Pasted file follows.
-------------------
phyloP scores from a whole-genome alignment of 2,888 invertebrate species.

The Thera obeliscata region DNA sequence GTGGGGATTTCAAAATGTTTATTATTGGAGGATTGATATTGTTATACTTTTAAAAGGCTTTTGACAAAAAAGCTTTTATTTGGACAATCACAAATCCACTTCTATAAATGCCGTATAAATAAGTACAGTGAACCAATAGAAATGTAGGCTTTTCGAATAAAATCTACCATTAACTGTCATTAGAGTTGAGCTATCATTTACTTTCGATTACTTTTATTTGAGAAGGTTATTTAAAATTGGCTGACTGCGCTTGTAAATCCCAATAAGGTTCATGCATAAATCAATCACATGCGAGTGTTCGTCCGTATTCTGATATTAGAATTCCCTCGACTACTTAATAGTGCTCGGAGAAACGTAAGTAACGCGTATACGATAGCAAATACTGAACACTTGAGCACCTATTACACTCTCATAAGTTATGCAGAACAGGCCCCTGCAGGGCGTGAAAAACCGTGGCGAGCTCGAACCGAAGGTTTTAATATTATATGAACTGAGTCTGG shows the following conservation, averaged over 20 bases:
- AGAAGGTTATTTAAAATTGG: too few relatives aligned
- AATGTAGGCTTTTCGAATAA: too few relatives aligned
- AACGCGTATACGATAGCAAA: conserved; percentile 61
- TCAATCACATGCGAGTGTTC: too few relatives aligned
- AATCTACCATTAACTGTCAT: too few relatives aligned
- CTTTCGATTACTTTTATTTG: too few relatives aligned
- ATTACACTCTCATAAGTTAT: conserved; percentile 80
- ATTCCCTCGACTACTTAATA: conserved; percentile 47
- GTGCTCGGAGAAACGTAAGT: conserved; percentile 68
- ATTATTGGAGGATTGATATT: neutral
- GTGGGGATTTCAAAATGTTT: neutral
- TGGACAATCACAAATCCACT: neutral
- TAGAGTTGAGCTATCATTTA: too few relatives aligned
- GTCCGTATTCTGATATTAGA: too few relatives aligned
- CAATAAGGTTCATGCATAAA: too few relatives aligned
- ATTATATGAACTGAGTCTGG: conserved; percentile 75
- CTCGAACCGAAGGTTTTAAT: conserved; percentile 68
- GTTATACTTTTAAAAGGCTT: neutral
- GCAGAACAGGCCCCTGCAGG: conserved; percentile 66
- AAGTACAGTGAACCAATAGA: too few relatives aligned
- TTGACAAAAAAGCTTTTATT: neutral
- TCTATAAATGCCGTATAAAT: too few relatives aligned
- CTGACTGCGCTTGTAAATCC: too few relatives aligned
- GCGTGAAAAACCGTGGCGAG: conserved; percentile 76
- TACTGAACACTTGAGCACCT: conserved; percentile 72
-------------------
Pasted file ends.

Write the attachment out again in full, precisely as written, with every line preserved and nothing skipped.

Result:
phyloP scores from a whole-genome alignment of 2,888 invertebrate species.

The Thera obeliscata region DNA sequence GTGGGGATTTCAAAATGTTTATTATTGGAGGATTGATATTGTTATACTTTTAAAAGGCTTTTGACAAAAAAGCTTTTATTTGGACAATCACAAATCCACTTCTATAAATGCCGTATAAATAAGTACAGTGAACCAATAGAAATGTAGGCTTTTCGAATAAAATCTACCATTAACTGTCATTAGAGTTGAGCTATCATTTACTTTCGATTACTTTTATTTGAGAAGGTTATTTAAAATTGGCTGACTGCGCTTGTAAATCCCAATAAGGTTCATGCATAAATCAATCACATGCGAGTGTTCGTCCGTATTCTGATATTAGAATTCCCTCGACTACTTAATAGTGCTCGGAGAAACGTAAGTAACGCGTATACGATAGCAAATACTGAACACTTGAGCACCTATTACACTCTCATAAGTTATGCAGAACAGGCCCCTGCAGGGCGTGAAAAACCGTGGCGAGCTCGAACCGAAGGTTTTAATATTATATGAACTGAGTCTGG shows the following conservation, averaged over 20 bases:
- AGAAGGTTATTTAAAATTGG: too few relatives aligned
- AATGTAGGCTTTTCGAATAA: too few relatives aligned
- AACGCGTATACGATAGCAAA: conserved; percentile 61
- TCAATCACATGCGAGTGTTC: too few relatives aligned
- AATCTACCATTAACTGTCAT: too few relatives aligned
- CTTTCGATTACTTTTATTTG: too few relatives aligned
- ATTACACTCTCATAAGTTAT: conserved; percentile 80
- ATTCCCTCGACTACTTAATA: conserved; percentile 47
- GTGCTCGGAGAAACGTAAGT: conserved; percentile 68
- ATTATTGGAGGATTGATATT: neutral
- GTGGGGATTTCAAAATGTTT: neutral
- TGGACAATCACAAATCCACT: neutral
- TAGAGTTGAGCTATCATTTA: too few relatives aligned
- GTCCGTATTCTGATATTAGA: too few relatives aligned
- CAATAAGGTTCATGCATAAA: too few relatives aligned
- ATTATATGAACTGAGTCTGG: conserved; percentile 75
- CTCGAACCGAAGGTTTTAAT: conserved; percentile 68
- GTTATACTTTTAAAAGGCTT: neutral
- GCAGAACAGGCCCCTGCAGG: conserved; percentile 66
- AAGTACAGTGAACCAATAGA: too few relatives aligned
- TTGACAAAAAAGCTTTTATT: neutral
- TCTATAAATGCCGTATAAAT: too few relatives aligned
- CTGACTGCGCTTGTAAATCC: too few relatives aligned
- GCGTGAAAAACCGTGGCGAG: conserved; percentile 76
- TACTGAACACTTGAGCACCT: conserved; percentile 72